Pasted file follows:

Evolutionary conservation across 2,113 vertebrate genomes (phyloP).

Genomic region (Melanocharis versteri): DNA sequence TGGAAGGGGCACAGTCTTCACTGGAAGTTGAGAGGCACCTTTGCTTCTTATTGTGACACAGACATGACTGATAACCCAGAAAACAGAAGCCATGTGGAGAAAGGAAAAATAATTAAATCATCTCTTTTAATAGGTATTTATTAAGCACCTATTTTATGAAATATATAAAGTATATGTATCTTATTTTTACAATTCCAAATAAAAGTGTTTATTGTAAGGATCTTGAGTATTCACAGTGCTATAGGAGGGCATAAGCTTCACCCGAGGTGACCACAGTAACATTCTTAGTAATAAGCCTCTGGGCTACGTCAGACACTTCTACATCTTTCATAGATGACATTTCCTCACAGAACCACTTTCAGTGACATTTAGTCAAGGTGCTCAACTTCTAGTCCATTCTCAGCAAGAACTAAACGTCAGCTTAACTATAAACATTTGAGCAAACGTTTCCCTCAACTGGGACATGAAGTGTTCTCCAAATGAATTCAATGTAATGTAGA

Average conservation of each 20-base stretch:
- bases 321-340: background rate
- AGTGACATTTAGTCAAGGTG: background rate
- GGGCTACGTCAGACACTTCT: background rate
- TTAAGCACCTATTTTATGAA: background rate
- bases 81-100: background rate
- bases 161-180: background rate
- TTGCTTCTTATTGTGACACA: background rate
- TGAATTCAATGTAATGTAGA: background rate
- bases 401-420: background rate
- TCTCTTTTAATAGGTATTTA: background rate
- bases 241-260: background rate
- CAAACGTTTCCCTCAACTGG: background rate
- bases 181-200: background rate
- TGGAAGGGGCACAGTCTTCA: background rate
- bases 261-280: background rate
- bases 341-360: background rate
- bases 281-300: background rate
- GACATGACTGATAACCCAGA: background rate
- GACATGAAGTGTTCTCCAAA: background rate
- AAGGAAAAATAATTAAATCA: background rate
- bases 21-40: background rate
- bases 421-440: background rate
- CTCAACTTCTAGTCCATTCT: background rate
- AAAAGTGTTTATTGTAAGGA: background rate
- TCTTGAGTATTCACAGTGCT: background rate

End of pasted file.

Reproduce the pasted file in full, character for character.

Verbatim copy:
Evolutionary conservation across 2,113 vertebrate genomes (phyloP).

Genomic region (Melanocharis versteri): DNA sequence TGGAAGGGGCACAGTCTTCACTGGAAGTTGAGAGGCACCTTTGCTTCTTATTGTGACACAGACATGACTGATAACCCAGAAAACAGAAGCCATGTGGAGAAAGGAAAAATAATTAAATCATCTCTTTTAATAGGTATTTATTAAGCACCTATTTTATGAAATATATAAAGTATATGTATCTTATTTTTACAATTCCAAATAAAAGTGTTTATTGTAAGGATCTTGAGTATTCACAGTGCTATAGGAGGGCATAAGCTTCACCCGAGGTGACCACAGTAACATTCTTAGTAATAAGCCTCTGGGCTACGTCAGACACTTCTACATCTTTCATAGATGACATTTCCTCACAGAACCACTTTCAGTGACATTTAGTCAAGGTGCTCAACTTCTAGTCCATTCTCAGCAAGAACTAAACGTCAGCTTAACTATAAACATTTGAGCAAACGTTTCCCTCAACTGGGACATGAAGTGTTCTCCAAATGAATTCAATGTAATGTAGA

Average conservation of each 20-base stretch:
- bases 321-340: background rate
- AGTGACATTTAGTCAAGGTG: background rate
- GGGCTACGTCAGACACTTCT: background rate
- TTAAGCACCTATTTTATGAA: background rate
- bases 81-100: background rate
- bases 161-180: background rate
- TTGCTTCTTATTGTGACACA: background rate
- TGAATTCAATGTAATGTAGA: background rate
- bases 401-420: background rate
- TCTCTTTTAATAGGTATTTA: background rate
- bases 241-260: background rate
- CAAACGTTTCCCTCAACTGG: background rate
- bases 181-200: background rate
- TGGAAGGGGCACAGTCTTCA: background rate
- bases 261-280: background rate
- bases 341-360: background rate
- bases 281-300: background rate
- GACATGACTGATAACCCAGA: background rate
- GACATGAAGTGTTCTCCAAA: background rate
- AAGGAAAAATAATTAAATCA: background rate
- bases 21-40: background rate
- bases 421-440: background rate
- CTCAACTTCTAGTCCATTCT: background rate
- AAAAGTGTTTATTGTAAGGA: background rate
- TCTTGAGTATTCACAGTGCT: background rate